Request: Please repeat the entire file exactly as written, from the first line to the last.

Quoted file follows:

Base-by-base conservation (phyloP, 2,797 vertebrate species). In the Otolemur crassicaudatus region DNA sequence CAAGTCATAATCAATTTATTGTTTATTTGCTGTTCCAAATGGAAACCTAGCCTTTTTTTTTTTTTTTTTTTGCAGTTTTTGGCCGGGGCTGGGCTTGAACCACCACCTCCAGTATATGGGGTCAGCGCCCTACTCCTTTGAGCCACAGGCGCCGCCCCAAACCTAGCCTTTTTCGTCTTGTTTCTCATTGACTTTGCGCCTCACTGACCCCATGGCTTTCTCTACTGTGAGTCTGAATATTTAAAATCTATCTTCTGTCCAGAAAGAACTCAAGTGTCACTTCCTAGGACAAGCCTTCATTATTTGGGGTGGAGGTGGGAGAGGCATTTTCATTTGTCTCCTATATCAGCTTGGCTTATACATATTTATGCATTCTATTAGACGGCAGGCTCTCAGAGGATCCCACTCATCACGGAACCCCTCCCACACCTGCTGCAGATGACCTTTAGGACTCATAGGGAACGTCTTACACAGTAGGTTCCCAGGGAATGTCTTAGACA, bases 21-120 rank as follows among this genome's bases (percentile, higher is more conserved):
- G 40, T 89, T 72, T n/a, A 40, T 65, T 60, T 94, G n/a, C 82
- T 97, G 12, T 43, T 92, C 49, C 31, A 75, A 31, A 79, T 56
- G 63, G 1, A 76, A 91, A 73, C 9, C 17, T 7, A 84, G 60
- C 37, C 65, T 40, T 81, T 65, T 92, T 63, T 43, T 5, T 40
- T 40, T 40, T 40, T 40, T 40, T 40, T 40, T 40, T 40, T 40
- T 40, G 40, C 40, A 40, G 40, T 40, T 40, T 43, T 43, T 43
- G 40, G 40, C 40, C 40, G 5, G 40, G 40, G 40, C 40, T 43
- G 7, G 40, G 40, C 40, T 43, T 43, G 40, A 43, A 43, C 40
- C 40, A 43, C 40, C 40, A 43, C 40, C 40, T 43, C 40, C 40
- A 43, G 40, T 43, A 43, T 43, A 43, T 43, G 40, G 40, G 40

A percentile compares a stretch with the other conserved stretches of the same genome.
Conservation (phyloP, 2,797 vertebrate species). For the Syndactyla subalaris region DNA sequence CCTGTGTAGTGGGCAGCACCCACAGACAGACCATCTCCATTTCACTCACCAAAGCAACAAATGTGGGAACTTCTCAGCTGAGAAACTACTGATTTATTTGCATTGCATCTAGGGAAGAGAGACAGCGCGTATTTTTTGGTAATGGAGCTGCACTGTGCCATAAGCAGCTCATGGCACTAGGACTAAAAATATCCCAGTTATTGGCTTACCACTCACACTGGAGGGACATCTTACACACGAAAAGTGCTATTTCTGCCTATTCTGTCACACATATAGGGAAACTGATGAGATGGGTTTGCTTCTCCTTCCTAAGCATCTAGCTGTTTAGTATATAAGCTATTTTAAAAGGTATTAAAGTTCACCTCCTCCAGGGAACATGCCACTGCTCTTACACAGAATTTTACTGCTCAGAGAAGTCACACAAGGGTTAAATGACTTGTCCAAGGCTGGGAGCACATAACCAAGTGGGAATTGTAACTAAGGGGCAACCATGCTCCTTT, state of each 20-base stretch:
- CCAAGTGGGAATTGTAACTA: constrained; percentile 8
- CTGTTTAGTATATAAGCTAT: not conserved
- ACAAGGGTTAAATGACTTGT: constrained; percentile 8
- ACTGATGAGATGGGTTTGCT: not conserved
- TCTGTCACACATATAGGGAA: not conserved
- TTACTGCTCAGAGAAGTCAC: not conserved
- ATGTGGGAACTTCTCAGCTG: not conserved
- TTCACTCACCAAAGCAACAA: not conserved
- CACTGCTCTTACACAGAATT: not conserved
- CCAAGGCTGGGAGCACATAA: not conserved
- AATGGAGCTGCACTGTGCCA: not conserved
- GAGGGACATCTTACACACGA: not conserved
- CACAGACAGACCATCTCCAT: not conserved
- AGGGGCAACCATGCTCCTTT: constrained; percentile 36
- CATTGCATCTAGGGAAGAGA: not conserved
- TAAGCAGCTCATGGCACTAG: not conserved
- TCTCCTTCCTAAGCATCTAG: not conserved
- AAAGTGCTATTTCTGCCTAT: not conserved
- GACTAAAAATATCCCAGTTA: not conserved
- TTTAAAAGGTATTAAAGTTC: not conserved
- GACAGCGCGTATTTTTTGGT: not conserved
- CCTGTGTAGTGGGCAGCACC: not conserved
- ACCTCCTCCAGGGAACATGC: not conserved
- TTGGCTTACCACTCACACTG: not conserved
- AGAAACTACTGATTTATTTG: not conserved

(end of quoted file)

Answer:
Base-by-base conservation (phyloP, 2,797 vertebrate species). In the Otolemur crassicaudatus region DNA sequence CAAGTCATAATCAATTTATTGTTTATTTGCTGTTCCAAATGGAAACCTAGCCTTTTTTTTTTTTTTTTTTTGCAGTTTTTGGCCGGGGCTGGGCTTGAACCACCACCTCCAGTATATGGGGTCAGCGCCCTACTCCTTTGAGCCACAGGCGCCGCCCCAAACCTAGCCTTTTTCGTCTTGTTTCTCATTGACTTTGCGCCTCACTGACCCCATGGCTTTCTCTACTGTGAGTCTGAATATTTAAAATCTATCTTCTGTCCAGAAAGAACTCAAGTGTCACTTCCTAGGACAAGCCTTCATTATTTGGGGTGGAGGTGGGAGAGGCATTTTCATTTGTCTCCTATATCAGCTTGGCTTATACATATTTATGCATTCTATTAGACGGCAGGCTCTCAGAGGATCCCACTCATCACGGAACCCCTCCCACACCTGCTGCAGATGACCTTTAGGACTCATAGGGAACGTCTTACACAGTAGGTTCCCAGGGAATGTCTTAGACA, bases 21-120 rank as follows among this genome's bases (percentile, higher is more conserved):
- G 40, T 89, T 72, T n/a, A 40, T 65, T 60, T 94, G n/a, C 82
- T 97, G 12, T 43, T 92, C 49, C 31, A 75, A 31, A 79, T 56
- G 63, G 1, A 76, A 91, A 73, C 9, C 17, T 7, A 84, G 60
- C 37, C 65, T 40, T 81, T 65, T 92, T 63, T 43, T 5, T 40
- T 40, T 40, T 40, T 40, T 40, T 40, T 40, T 40, T 40, T 40
- T 40, G 40, C 40, A 40, G 40, T 40, T 40, T 43, T 43, T 43
- G 40, G 40, C 40, C 40, G 5, G 40, G 40, G 40, C 40, T 43
- G 7, G 40, G 40, C 40, T 43, T 43, G 40, A 43, A 43, C 40
- C 40, A 43, C 40, C 40, A 43, C 40, C 40, T 43, C 40, C 40
- A 43, G 40, T 43, A 43, T 43, A 43, T 43, G 40, G 40, G 40

A percentile compares a stretch with the other conserved stretches of the same genome.
Conservation (phyloP, 2,797 vertebrate species). For the Syndactyla subalaris region DNA sequence CCTGTGTAGTGGGCAGCACCCACAGACAGACCATCTCCATTTCACTCACCAAAGCAACAAATGTGGGAACTTCTCAGCTGAGAAACTACTGATTTATTTGCATTGCATCTAGGGAAGAGAGACAGCGCGTATTTTTTGGTAATGGAGCTGCACTGTGCCATAAGCAGCTCATGGCACTAGGACTAAAAATATCCCAGTTATTGGCTTACCACTCACACTGGAGGGACATCTTACACACGAAAAGTGCTATTTCTGCCTATTCTGTCACACATATAGGGAAACTGATGAGATGGGTTTGCTTCTCCTTCCTAAGCATCTAGCTGTTTAGTATATAAGCTATTTTAAAAGGTATTAAAGTTCACCTCCTCCAGGGAACATGCCACTGCTCTTACACAGAATTTTACTGCTCAGAGAAGTCACACAAGGGTTAAATGACTTGTCCAAGGCTGGGAGCACATAACCAAGTGGGAATTGTAACTAAGGGGCAACCATGCTCCTTT, state of each 20-base stretch:
- CCAAGTGGGAATTGTAACTA: constrained; percentile 8
- CTGTTTAGTATATAAGCTAT: not conserved
- ACAAGGGTTAAATGACTTGT: constrained; percentile 8
- ACTGATGAGATGGGTTTGCT: not conserved
- TCTGTCACACATATAGGGAA: not conserved
- TTACTGCTCAGAGAAGTCAC: not conserved
- ATGTGGGAACTTCTCAGCTG: not conserved
- TTCACTCACCAAAGCAACAA: not conserved
- CACTGCTCTTACACAGAATT: not conserved
- CCAAGGCTGGGAGCACATAA: not conserved
- AATGGAGCTGCACTGTGCCA: not conserved
- GAGGGACATCTTACACACGA: not conserved
- CACAGACAGACCATCTCCAT: not conserved
- AGGGGCAACCATGCTCCTTT: constrained; percentile 36
- CATTGCATCTAGGGAAGAGA: not conserved
- TAAGCAGCTCATGGCACTAG: not conserved
- TCTCCTTCCTAAGCATCTAG: not conserved
- AAAGTGCTATTTCTGCCTAT: not conserved
- GACTAAAAATATCCCAGTTA: not conserved
- TTTAAAAGGTATTAAAGTTC: not conserved
- GACAGCGCGTATTTTTTGGT: not conserved
- CCTGTGTAGTGGGCAGCACC: not conserved
- ACCTCCTCCAGGGAACATGC: not conserved
- TTGGCTTACCACTCACACTG: not conserved
- AGAAACTACTGATTTATTTG: not conserved